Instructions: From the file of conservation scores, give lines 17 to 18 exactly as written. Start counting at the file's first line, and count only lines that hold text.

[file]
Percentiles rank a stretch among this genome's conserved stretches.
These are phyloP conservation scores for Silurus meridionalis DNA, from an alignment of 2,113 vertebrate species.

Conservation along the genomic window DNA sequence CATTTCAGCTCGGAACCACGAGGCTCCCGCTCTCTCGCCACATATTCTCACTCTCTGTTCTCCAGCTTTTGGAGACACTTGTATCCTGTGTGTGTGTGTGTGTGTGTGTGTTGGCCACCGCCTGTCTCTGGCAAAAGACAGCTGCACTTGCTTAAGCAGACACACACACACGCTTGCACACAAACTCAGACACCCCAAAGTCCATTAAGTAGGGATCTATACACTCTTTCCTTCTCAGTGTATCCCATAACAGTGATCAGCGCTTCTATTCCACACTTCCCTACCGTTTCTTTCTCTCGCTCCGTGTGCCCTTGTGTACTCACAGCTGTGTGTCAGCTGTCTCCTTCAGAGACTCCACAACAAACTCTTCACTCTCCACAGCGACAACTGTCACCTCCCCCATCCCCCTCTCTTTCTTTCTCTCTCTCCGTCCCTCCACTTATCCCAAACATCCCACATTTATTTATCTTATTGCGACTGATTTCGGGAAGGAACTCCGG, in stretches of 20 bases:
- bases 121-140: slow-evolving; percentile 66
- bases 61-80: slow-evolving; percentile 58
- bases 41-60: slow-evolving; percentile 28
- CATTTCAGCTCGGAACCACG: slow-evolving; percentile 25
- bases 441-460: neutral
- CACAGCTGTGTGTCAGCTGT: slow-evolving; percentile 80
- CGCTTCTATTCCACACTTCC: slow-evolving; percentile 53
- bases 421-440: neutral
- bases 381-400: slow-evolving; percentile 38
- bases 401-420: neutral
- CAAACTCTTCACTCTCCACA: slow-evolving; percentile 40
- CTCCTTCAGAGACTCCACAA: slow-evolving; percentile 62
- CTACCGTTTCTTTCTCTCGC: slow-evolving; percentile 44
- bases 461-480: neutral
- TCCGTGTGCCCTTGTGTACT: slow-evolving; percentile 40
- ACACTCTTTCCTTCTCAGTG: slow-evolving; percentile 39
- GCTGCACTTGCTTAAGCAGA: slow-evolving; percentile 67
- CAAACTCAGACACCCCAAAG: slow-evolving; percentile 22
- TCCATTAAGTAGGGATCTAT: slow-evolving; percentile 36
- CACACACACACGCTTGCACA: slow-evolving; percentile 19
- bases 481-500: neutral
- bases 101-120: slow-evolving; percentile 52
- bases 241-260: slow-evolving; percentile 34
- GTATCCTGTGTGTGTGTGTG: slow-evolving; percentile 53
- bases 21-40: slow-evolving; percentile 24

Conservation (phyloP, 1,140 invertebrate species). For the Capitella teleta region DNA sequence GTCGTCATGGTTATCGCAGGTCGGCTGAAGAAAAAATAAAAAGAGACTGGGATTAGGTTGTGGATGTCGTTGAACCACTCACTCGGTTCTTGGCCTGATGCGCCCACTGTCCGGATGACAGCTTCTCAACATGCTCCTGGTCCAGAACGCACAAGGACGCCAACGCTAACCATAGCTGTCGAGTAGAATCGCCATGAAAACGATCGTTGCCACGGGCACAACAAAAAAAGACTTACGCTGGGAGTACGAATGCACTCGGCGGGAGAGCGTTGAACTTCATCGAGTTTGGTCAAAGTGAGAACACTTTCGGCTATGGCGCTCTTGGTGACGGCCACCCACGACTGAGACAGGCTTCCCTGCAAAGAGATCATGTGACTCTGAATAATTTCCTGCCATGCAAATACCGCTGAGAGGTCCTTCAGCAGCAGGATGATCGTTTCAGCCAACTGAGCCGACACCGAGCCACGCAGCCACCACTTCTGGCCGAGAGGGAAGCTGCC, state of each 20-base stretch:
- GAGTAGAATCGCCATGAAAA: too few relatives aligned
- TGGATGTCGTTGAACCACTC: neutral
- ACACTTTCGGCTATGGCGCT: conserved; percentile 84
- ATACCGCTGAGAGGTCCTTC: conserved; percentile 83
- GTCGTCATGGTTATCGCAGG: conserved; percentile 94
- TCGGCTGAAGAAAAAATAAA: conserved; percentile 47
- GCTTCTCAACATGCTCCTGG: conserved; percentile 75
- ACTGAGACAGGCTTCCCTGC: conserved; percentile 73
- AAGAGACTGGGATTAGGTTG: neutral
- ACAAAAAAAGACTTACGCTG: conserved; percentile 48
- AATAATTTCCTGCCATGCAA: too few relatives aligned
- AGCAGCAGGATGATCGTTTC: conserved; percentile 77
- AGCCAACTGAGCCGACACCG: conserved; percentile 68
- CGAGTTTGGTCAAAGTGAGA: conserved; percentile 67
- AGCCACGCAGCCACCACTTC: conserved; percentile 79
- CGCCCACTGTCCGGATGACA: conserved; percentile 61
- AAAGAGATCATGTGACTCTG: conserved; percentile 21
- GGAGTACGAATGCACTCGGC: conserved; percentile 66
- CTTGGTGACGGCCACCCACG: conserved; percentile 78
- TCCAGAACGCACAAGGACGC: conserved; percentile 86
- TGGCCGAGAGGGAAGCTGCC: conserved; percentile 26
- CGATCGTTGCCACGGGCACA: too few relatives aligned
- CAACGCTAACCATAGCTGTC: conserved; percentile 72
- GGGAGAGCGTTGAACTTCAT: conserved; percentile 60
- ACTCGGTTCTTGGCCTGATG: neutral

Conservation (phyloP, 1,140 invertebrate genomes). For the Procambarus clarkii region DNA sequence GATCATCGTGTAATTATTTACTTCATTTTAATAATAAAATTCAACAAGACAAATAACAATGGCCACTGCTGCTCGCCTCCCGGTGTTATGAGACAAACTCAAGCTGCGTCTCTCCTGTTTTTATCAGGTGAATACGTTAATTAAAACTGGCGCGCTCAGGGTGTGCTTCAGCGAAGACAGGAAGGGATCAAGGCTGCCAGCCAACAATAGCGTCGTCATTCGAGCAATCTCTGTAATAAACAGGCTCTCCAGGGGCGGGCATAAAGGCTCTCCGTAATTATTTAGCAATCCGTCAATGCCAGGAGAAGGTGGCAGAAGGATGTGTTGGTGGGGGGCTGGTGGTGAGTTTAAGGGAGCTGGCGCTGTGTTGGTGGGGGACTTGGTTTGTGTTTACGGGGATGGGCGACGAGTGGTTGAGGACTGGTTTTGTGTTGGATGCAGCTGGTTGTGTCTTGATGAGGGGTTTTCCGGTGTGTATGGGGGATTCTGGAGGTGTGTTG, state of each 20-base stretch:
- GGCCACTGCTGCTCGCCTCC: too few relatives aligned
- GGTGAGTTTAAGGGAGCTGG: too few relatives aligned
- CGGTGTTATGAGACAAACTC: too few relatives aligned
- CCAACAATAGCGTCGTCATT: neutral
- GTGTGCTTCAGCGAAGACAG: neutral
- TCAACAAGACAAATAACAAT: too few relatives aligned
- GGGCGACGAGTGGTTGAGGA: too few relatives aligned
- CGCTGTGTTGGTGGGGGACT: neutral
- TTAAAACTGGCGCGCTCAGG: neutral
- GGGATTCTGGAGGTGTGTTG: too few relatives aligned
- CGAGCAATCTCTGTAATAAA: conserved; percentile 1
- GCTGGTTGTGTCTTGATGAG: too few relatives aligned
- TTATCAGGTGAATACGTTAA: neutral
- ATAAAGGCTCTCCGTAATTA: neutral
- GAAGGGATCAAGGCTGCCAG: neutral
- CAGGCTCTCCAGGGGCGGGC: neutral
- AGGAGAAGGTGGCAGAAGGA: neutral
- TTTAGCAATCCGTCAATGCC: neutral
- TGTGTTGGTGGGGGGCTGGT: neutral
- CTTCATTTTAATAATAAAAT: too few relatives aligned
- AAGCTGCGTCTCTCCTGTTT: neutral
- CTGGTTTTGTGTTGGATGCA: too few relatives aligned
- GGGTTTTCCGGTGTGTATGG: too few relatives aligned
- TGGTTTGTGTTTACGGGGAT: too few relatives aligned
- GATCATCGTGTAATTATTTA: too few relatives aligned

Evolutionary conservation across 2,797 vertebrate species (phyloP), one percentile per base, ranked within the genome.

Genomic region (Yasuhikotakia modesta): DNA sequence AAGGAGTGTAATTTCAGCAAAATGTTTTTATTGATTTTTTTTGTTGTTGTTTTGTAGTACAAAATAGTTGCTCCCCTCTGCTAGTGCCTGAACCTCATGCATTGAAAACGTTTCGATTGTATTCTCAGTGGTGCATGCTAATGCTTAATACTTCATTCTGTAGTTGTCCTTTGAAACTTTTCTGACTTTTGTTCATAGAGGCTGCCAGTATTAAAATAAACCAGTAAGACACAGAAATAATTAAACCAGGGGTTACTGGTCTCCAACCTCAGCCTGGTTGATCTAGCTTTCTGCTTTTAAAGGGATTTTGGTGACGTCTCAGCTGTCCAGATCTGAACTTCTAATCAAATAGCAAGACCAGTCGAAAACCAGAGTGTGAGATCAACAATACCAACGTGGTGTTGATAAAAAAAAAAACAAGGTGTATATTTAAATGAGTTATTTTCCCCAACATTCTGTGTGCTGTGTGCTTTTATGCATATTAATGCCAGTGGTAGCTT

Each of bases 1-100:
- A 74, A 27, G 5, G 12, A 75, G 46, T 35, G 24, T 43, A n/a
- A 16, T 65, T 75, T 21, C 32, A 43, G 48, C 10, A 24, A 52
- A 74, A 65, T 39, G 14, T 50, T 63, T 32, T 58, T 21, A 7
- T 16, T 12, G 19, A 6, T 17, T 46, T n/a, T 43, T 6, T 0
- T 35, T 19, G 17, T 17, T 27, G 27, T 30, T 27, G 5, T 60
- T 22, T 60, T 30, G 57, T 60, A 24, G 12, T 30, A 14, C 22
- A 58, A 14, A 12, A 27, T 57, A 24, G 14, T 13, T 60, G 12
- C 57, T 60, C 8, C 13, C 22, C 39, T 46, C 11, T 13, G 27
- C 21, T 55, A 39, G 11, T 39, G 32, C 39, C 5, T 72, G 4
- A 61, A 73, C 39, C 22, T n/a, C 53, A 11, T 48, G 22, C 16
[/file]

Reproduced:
- bases 461-480: neutral
- TCCGTGTGCCCTTGTGTACT: slow-evolving; percentile 40